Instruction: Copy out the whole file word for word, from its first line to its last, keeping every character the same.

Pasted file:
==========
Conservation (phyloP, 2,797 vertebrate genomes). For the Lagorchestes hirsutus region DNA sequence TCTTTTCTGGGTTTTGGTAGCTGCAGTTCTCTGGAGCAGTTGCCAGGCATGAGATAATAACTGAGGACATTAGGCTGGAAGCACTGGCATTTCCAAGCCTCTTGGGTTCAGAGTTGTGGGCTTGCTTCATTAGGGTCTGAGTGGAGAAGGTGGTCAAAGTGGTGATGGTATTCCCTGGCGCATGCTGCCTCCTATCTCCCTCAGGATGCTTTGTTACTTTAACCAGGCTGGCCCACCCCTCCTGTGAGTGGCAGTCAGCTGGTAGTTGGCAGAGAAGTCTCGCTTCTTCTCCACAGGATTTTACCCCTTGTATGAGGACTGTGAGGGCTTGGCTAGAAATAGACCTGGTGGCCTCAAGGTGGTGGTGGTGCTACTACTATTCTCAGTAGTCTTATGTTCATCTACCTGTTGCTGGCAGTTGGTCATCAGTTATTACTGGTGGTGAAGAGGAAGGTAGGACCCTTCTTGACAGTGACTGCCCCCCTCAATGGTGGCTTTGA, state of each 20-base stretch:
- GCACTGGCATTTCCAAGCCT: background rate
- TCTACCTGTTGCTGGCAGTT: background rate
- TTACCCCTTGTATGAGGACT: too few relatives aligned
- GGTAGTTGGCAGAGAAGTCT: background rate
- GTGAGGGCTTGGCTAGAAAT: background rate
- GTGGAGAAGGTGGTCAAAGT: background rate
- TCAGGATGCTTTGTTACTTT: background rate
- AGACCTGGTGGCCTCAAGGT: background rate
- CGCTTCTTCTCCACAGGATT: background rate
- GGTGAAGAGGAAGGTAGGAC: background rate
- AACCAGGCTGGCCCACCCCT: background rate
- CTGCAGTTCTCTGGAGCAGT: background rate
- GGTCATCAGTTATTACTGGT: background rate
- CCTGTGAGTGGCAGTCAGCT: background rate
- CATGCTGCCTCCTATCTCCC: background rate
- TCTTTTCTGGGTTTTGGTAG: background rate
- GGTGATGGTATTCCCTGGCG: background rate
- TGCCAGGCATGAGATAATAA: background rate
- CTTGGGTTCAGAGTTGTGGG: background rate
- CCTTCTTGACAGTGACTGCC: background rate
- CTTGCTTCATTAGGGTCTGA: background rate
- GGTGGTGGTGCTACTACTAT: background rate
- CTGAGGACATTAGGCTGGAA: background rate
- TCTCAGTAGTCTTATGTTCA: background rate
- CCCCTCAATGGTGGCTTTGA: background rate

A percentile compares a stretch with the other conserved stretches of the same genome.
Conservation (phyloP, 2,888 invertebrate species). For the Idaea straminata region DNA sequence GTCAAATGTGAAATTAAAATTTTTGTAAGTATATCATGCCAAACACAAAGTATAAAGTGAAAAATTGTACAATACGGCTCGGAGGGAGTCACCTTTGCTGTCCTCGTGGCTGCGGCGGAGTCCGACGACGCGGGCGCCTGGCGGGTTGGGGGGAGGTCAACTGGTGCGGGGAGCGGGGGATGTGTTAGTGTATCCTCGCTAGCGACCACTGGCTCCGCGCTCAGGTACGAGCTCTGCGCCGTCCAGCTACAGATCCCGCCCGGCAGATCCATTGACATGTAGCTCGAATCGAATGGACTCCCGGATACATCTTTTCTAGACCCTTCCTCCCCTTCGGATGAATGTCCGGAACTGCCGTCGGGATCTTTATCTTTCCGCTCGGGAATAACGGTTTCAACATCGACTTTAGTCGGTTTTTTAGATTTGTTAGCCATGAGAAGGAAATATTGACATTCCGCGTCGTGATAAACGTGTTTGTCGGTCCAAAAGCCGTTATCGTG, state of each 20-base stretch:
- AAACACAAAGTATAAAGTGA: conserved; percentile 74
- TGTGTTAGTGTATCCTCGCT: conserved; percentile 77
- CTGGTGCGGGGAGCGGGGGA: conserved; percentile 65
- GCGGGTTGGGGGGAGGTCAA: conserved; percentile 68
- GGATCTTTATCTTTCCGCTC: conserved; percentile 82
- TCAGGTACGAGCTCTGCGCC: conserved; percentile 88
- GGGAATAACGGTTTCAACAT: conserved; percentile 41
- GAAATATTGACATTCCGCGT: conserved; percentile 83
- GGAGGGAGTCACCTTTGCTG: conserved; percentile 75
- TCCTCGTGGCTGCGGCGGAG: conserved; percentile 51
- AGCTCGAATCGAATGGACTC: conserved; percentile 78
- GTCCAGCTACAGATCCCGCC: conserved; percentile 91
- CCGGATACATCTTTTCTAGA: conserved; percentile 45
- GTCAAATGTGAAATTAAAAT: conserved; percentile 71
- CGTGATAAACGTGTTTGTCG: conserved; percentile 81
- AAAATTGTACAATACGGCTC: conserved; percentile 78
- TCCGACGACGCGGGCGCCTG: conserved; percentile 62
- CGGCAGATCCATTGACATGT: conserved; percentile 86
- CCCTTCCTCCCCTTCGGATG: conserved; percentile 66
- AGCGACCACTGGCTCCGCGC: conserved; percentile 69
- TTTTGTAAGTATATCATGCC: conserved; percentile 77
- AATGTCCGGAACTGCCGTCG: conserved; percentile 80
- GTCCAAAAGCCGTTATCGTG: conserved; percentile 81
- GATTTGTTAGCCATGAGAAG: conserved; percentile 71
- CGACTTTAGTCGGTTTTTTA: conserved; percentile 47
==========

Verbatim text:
Conservation (phyloP, 2,797 vertebrate genomes). For the Lagorchestes hirsutus region DNA sequence TCTTTTCTGGGTTTTGGTAGCTGCAGTTCTCTGGAGCAGTTGCCAGGCATGAGATAATAACTGAGGACATTAGGCTGGAAGCACTGGCATTTCCAAGCCTCTTGGGTTCAGAGTTGTGGGCTTGCTTCATTAGGGTCTGAGTGGAGAAGGTGGTCAAAGTGGTGATGGTATTCCCTGGCGCATGCTGCCTCCTATCTCCCTCAGGATGCTTTGTTACTTTAACCAGGCTGGCCCACCCCTCCTGTGAGTGGCAGTCAGCTGGTAGTTGGCAGAGAAGTCTCGCTTCTTCTCCACAGGATTTTACCCCTTGTATGAGGACTGTGAGGGCTTGGCTAGAAATAGACCTGGTGGCCTCAAGGTGGTGGTGGTGCTACTACTATTCTCAGTAGTCTTATGTTCATCTACCTGTTGCTGGCAGTTGGTCATCAGTTATTACTGGTGGTGAAGAGGAAGGTAGGACCCTTCTTGACAGTGACTGCCCCCCTCAATGGTGGCTTTGA, state of each 20-base stretch:
- GCACTGGCATTTCCAAGCCT: background rate
- TCTACCTGTTGCTGGCAGTT: background rate
- TTACCCCTTGTATGAGGACT: too few relatives aligned
- GGTAGTTGGCAGAGAAGTCT: background rate
- GTGAGGGCTTGGCTAGAAAT: background rate
- GTGGAGAAGGTGGTCAAAGT: background rate
- TCAGGATGCTTTGTTACTTT: background rate
- AGACCTGGTGGCCTCAAGGT: background rate
- CGCTTCTTCTCCACAGGATT: background rate
- GGTGAAGAGGAAGGTAGGAC: background rate
- AACCAGGCTGGCCCACCCCT: background rate
- CTGCAGTTCTCTGGAGCAGT: background rate
- GGTCATCAGTTATTACTGGT: background rate
- CCTGTGAGTGGCAGTCAGCT: background rate
- CATGCTGCCTCCTATCTCCC: background rate
- TCTTTTCTGGGTTTTGGTAG: background rate
- GGTGATGGTATTCCCTGGCG: background rate
- TGCCAGGCATGAGATAATAA: background rate
- CTTGGGTTCAGAGTTGTGGG: background rate
- CCTTCTTGACAGTGACTGCC: background rate
- CTTGCTTCATTAGGGTCTGA: background rate
- GGTGGTGGTGCTACTACTAT: background rate
- CTGAGGACATTAGGCTGGAA: background rate
- TCTCAGTAGTCTTATGTTCA: background rate
- CCCCTCAATGGTGGCTTTGA: background rate

A percentile compares a stretch with the other conserved stretches of the same genome.
Conservation (phyloP, 2,888 invertebrate species). For the Idaea straminata region DNA sequence GTCAAATGTGAAATTAAAATTTTTGTAAGTATATCATGCCAAACACAAAGTATAAAGTGAAAAATTGTACAATACGGCTCGGAGGGAGTCACCTTTGCTGTCCTCGTGGCTGCGGCGGAGTCCGACGACGCGGGCGCCTGGCGGGTTGGGGGGAGGTCAACTGGTGCGGGGAGCGGGGGATGTGTTAGTGTATCCTCGCTAGCGACCACTGGCTCCGCGCTCAGGTACGAGCTCTGCGCCGTCCAGCTACAGATCCCGCCCGGCAGATCCATTGACATGTAGCTCGAATCGAATGGACTCCCGGATACATCTTTTCTAGACCCTTCCTCCCCTTCGGATGAATGTCCGGAACTGCCGTCGGGATCTTTATCTTTCCGCTCGGGAATAACGGTTTCAACATCGACTTTAGTCGGTTTTTTAGATTTGTTAGCCATGAGAAGGAAATATTGACATTCCGCGTCGTGATAAACGTGTTTGTCGGTCCAAAAGCCGTTATCGTG, state of each 20-base stretch:
- AAACACAAAGTATAAAGTGA: conserved; percentile 74
- TGTGTTAGTGTATCCTCGCT: conserved; percentile 77
- CTGGTGCGGGGAGCGGGGGA: conserved; percentile 65
- GCGGGTTGGGGGGAGGTCAA: conserved; percentile 68
- GGATCTTTATCTTTCCGCTC: conserved; percentile 82
- TCAGGTACGAGCTCTGCGCC: conserved; percentile 88
- GGGAATAACGGTTTCAACAT: conserved; percentile 41
- GAAATATTGACATTCCGCGT: conserved; percentile 83
- GGAGGGAGTCACCTTTGCTG: conserved; percentile 75
- TCCTCGTGGCTGCGGCGGAG: conserved; percentile 51
- AGCTCGAATCGAATGGACTC: conserved; percentile 78
- GTCCAGCTACAGATCCCGCC: conserved; percentile 91
- CCGGATACATCTTTTCTAGA: conserved; percentile 45
- GTCAAATGTGAAATTAAAAT: conserved; percentile 71
- CGTGATAAACGTGTTTGTCG: conserved; percentile 81
- AAAATTGTACAATACGGCTC: conserved; percentile 78
- TCCGACGACGCGGGCGCCTG: conserved; percentile 62
- CGGCAGATCCATTGACATGT: conserved; percentile 86
- CCCTTCCTCCCCTTCGGATG: conserved; percentile 66
- AGCGACCACTGGCTCCGCGC: conserved; percentile 69
- TTTTGTAAGTATATCATGCC: conserved; percentile 77
- AATGTCCGGAACTGCCGTCG: conserved; percentile 80
- GTCCAAAAGCCGTTATCGTG: conserved; percentile 81
- GATTTGTTAGCCATGAGAAG: conserved; percentile 71
- CGACTTTAGTCGGTTTTTTA: conserved; percentile 47